Methods for a first party to acquire and assert a patent property against a second party are disclosed. The methods include obtaining an equity interest in the patent property. The methods further include writing a claim within the scope of the patent property. The claim is written to cover a product of the second party where the product includes a secret aspect. The methods further include filing the claim with a patent office.
Alas, my prior art has been one-upped by a comically evil corporation.
After watching this (unsurprisingly) spectacular OK Go video I was struggling to remember the name of a similar contrivance in Vik Muniz’s Rebus exhibition. I found it, along with lots of helpful commentary over at Chris Devers’s blog.
A few things that struck me:
- This is not your typical Rube Goldberg machine — it’s messy, destructive and the band members stand in as “props that can reposition themselves” (as Chris nicely puts it).
- The open letter seems to have worked. Even recording industry lawyers are apparently powerless to this kind of strategic bad publicity.
- On the other hand, the last few seconds of this video indicate some kind of compromise on the part of the band. It pushes this music video into the direction of “novelty viral advertising.”
All that said, I’m happy this exists. I’m also happy the marching band version exists and glad the video embedding issue has been set aside for now.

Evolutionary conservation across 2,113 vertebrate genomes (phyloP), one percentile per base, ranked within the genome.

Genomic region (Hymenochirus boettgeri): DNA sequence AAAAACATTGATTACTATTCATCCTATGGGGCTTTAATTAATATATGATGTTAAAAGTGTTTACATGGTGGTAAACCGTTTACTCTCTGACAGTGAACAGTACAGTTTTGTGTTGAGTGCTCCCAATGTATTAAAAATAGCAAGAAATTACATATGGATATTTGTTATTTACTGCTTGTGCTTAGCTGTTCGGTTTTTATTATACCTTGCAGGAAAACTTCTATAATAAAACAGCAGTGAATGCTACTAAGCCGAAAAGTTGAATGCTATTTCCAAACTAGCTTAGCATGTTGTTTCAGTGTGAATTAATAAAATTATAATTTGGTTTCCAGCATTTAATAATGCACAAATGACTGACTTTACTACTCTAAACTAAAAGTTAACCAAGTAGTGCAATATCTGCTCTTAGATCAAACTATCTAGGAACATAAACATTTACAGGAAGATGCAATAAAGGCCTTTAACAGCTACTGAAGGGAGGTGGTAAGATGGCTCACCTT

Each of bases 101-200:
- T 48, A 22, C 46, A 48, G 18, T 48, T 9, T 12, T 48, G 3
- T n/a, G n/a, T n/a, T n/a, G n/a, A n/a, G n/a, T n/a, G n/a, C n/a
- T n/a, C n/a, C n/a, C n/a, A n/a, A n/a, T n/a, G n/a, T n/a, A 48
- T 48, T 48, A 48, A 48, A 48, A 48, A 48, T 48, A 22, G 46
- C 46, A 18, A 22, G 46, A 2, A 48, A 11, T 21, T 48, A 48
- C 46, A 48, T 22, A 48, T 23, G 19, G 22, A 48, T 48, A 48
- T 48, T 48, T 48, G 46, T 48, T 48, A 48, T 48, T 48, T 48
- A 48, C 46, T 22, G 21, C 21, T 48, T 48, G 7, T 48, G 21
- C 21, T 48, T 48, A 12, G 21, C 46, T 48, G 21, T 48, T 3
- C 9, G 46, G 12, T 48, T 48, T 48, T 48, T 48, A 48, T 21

In addition to the other things I mentioned earlier there is also this:
Update: I had the wrong day for IgniteNYC. It’s tomorrow night!
On Thursday, March 4th I will be a contestant on geek Jeopardy at IgniteNYC. I’ll be over here brushing up on my “knowledge of the entire internet.” It’s at Galapagos art space in DUMBO, doors open at 6:30pm. The other contestants are Megan MacMurray and Baratunde Thurston, hosted by Gabe as Fake Alex Trebek.
Alright so I abandoned the comic I was making yesterday when I watched the closing ceremonies to the Olympics. Did you see that? The giant beavers, hockey players, moose, mounties? The dancing leaf babes? The voyageurs and the lumberjacks? It was unbelievable. And so here in remembrance of that display are some Canadian stereotypes to enjoy.
For my Multimedia 1 class tomorrow we’ll be covering audio, looking at interviewing as a form. I’m going to play an excerpt of an interview with Ira Glass from one of my longtime favorite podcasts, The Sound of Young America. I’m most interested in the last part, which starts around 33:38.
As part of the weekly homework assignment we’ll listen to a Studs Terkel piece from Fresh Air.
Tonight I’ll be going to the final workshop at Trade School. The topic being the future of the school itself:
As people with creative projects, we understand the value of creative labor regardless of its market value. Why don’t we share our resources? What happens when we decide how much our work is worth to each other? Let’s trade our skills, spaces, and objects.
It says there aren’t any seats available, but I’m going to swing by anyway. Starts at 7pm.
Friday through Sunday there’s the Social Media Art Camp (or “SMartCAMP”) conference that I’ll be attending.
David Chancellor got 3rd place in the People in the News category from the World Press Photo awards.
Local villagers fall upon the body of a dead elephant, starved of meat they reduce the huge carcass to bones in under 2 hours.
24 hours later the bones have also gone, all that’s visible are the fresh tracks from the remaining elephants returning to Mozambique under cover of darkness.